Wallace also contends that he was deprived of due process at the pre-termination hearing because the decision was not made by an impartial decision maker. Wallace argues that the deck was stacked against him from the outset because Tilley, Olson and Ankrum had met and discussed the Goodenough incident prior to convening the Board or reviewing any evidence and records. The record indicates that prior to the hearing, Tilley informed Olson of the situation and requested advice on how to proceed. Tilley then contacted Olson and informed him that he intended to recommend to the Board that it fire Wallace. At some point after these conversations, but prior to the hearing, Olson spoke with Ankrum, and decided that he "would probably" support Tilley's termination request. The record, however, does not show that Olson and Ankrum had definitively made up their minds nor that they precluded other disciplinary actions.
Viewing the facts in the light most favorable to Wallace, any prejudice which Olson and Ankrum may have had as a result of conversations with Tilley, is not sufficient as a matter of law to indicate that Wallace did not receive due process. This Court addressed a similar issue in Harrison v. City of Greenfield, Ind., 966 F.2d 315 (7th Cir. 1992) (per curiam). In Harrison, a police officer, after a disciplinary hearing in front of the Board of Public Works and Safety, was found to have violated police department orders. The police officer, on appeal, argued that the Mayor, a Board member, was prejudiced against him. This Court concluded that the existence of some prejudice in a pre-deprivation hearing is not enough by itself to deprive an individual of due process, especially where post-deprivation remedies are available and adequate. Harrison, 966 F.2d at 317.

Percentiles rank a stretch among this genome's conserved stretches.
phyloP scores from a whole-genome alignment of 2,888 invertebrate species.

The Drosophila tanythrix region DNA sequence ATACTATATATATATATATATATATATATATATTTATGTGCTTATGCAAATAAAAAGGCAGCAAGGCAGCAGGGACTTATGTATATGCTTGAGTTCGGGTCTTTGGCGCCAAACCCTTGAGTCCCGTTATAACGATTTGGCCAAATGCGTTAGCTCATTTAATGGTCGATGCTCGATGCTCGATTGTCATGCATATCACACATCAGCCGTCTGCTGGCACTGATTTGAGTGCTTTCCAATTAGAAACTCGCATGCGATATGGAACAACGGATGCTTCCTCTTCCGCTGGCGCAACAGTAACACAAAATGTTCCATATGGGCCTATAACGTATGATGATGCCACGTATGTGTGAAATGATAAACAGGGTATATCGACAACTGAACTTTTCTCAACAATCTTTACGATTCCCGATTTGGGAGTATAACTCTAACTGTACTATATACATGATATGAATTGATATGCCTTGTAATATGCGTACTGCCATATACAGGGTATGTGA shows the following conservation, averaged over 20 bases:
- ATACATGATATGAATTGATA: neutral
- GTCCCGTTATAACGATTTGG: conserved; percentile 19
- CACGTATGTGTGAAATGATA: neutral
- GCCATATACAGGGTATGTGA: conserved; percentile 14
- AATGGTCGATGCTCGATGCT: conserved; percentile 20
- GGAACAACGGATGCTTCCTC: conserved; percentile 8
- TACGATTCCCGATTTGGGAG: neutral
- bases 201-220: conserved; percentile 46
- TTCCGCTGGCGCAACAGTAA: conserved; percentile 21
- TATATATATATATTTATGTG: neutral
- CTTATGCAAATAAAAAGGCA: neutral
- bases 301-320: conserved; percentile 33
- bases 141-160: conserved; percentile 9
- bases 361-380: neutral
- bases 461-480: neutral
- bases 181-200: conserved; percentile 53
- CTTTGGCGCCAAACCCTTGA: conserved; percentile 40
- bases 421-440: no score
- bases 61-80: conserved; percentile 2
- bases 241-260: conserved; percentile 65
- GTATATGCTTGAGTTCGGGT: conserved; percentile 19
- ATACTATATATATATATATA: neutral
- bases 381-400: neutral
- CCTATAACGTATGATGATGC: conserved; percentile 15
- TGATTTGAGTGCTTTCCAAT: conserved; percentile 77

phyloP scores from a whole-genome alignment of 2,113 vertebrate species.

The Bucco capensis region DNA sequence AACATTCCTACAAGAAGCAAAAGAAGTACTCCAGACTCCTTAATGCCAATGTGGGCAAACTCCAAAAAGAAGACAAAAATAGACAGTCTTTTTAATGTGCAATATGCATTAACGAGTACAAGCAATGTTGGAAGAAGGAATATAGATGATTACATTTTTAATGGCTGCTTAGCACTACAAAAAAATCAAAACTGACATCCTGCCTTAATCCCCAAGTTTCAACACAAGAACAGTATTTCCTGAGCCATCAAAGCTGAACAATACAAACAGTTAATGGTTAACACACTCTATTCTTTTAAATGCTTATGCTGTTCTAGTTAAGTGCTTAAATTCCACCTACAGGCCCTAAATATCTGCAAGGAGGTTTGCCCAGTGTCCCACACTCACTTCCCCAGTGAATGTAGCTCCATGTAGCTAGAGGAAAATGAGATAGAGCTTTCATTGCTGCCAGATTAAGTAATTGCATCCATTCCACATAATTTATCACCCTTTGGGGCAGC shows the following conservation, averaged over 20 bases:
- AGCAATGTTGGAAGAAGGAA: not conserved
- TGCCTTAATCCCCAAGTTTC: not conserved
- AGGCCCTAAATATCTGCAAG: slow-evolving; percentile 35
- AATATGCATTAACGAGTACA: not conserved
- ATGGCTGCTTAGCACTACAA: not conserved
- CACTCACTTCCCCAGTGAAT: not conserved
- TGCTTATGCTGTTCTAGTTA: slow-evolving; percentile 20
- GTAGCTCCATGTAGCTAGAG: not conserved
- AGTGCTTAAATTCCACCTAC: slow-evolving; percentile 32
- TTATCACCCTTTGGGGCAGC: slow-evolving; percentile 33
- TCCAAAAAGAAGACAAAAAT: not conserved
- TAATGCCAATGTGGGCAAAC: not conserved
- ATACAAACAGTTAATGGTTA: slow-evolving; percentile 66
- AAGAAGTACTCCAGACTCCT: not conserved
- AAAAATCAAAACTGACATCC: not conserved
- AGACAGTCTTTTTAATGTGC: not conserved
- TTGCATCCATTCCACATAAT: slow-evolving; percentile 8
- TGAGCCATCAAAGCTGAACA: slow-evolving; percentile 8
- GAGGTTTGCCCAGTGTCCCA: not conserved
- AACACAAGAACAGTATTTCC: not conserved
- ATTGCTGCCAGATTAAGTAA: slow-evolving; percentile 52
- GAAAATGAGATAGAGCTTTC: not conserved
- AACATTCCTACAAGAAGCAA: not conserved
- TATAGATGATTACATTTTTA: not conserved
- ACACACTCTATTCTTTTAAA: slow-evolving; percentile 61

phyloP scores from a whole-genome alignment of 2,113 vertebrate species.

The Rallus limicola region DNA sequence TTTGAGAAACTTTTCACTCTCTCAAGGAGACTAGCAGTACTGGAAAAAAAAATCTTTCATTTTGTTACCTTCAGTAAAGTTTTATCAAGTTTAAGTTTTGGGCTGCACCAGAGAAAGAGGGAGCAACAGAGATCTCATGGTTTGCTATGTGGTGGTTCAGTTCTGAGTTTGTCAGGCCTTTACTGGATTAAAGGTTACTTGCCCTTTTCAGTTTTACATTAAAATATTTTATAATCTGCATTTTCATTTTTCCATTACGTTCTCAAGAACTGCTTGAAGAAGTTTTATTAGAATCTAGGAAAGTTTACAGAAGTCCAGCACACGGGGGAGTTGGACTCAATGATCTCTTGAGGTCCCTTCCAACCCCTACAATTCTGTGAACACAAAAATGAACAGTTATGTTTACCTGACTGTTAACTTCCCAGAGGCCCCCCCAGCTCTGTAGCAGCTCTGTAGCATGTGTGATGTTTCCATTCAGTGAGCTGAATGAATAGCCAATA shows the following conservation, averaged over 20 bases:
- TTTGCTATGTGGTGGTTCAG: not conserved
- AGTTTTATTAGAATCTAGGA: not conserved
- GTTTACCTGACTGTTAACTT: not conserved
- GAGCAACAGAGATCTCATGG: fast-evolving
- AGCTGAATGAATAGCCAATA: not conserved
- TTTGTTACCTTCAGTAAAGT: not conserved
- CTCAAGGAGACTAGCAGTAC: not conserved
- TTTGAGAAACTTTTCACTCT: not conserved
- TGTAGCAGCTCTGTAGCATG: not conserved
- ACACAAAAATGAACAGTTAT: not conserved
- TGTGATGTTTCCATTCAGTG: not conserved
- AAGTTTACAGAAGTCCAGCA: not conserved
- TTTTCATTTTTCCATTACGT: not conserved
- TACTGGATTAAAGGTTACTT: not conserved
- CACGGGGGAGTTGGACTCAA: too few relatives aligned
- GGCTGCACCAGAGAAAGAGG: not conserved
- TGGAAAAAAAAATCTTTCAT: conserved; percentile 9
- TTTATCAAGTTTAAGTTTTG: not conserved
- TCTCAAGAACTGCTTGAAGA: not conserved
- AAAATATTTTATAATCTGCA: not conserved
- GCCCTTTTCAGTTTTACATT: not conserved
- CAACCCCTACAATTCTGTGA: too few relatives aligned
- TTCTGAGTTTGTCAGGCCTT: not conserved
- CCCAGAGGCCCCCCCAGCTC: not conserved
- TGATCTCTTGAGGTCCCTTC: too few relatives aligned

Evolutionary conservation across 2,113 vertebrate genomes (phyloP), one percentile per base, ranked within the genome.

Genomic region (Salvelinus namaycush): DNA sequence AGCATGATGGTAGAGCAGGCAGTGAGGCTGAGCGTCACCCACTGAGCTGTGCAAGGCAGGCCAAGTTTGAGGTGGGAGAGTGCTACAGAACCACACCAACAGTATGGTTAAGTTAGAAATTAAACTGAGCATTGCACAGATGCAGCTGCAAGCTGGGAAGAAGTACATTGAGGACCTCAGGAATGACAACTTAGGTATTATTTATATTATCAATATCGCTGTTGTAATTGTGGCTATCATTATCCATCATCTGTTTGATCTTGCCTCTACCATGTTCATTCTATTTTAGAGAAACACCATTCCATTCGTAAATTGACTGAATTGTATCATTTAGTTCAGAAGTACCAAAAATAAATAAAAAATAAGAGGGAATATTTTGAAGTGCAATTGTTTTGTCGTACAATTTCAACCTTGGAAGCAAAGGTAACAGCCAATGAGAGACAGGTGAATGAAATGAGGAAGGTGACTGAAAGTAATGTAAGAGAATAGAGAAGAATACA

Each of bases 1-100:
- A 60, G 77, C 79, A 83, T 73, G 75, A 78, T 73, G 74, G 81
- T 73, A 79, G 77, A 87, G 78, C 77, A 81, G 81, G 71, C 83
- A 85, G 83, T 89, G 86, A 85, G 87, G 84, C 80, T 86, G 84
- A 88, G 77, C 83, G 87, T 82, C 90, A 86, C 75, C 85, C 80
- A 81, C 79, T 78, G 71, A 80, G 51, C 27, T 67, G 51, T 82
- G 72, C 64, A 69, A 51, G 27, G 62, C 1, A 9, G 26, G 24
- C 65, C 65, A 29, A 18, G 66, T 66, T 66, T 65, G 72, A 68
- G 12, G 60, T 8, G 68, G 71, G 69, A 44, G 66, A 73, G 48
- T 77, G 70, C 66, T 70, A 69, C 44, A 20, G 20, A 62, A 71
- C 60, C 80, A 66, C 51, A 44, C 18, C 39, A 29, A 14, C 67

In addition to the adequate process Wallace received prior to and at his termination hearing, he also received adequate post-termination process. Wallace had available a complete set of post-termination procedures through Articles 5 and 6 of the police Collective Bargaining Agreement. This Court has explicitly recognized that "a grievance procedure under a collective bargaining agreement can satisfy due process, even when a public employee has been discharged." Buttitta, 9 F.3d at 1206, citing Winston v. United States Postal Service, 585 F.2d 198, 209-10 (7th Cir. 1978). In Buttitta, this Court held that due process was satisfied where a police officer had access to a post-deprivation grievance procedure provided for in his collective bargaining agreement.
In the instant case, under the terms of the agreement between the Town of Beloit and the Beloit police union, Wallace had access to both grievance and arbitration procedures. Under the grievance procedures, Wallace had a right to submit a grievance to his union. If Wallace remained unsatisfied with this course of action, he could pursue alternative avenues of redress as provided in the Agreement, including arbitration. Specifically, under the agreement, if Wallace and the defendants could not resolve their differences within 10 days, a neutral arbitrator would hold an evidentiary hearing and issue a final and binding decision on Wallace's grievance. As we have previously held, " [t]his grievance and arbitration procedure adequately satisfies the requirements of due process." Buttitta, 9 F.3d at 1206. Wallace and the Town were in fact able to negotiate a settlement. Wallace's record was cleared and his benefits restored. Wallace was apparently satisfied with the process he had received and saw no need for the available arbitration hearing.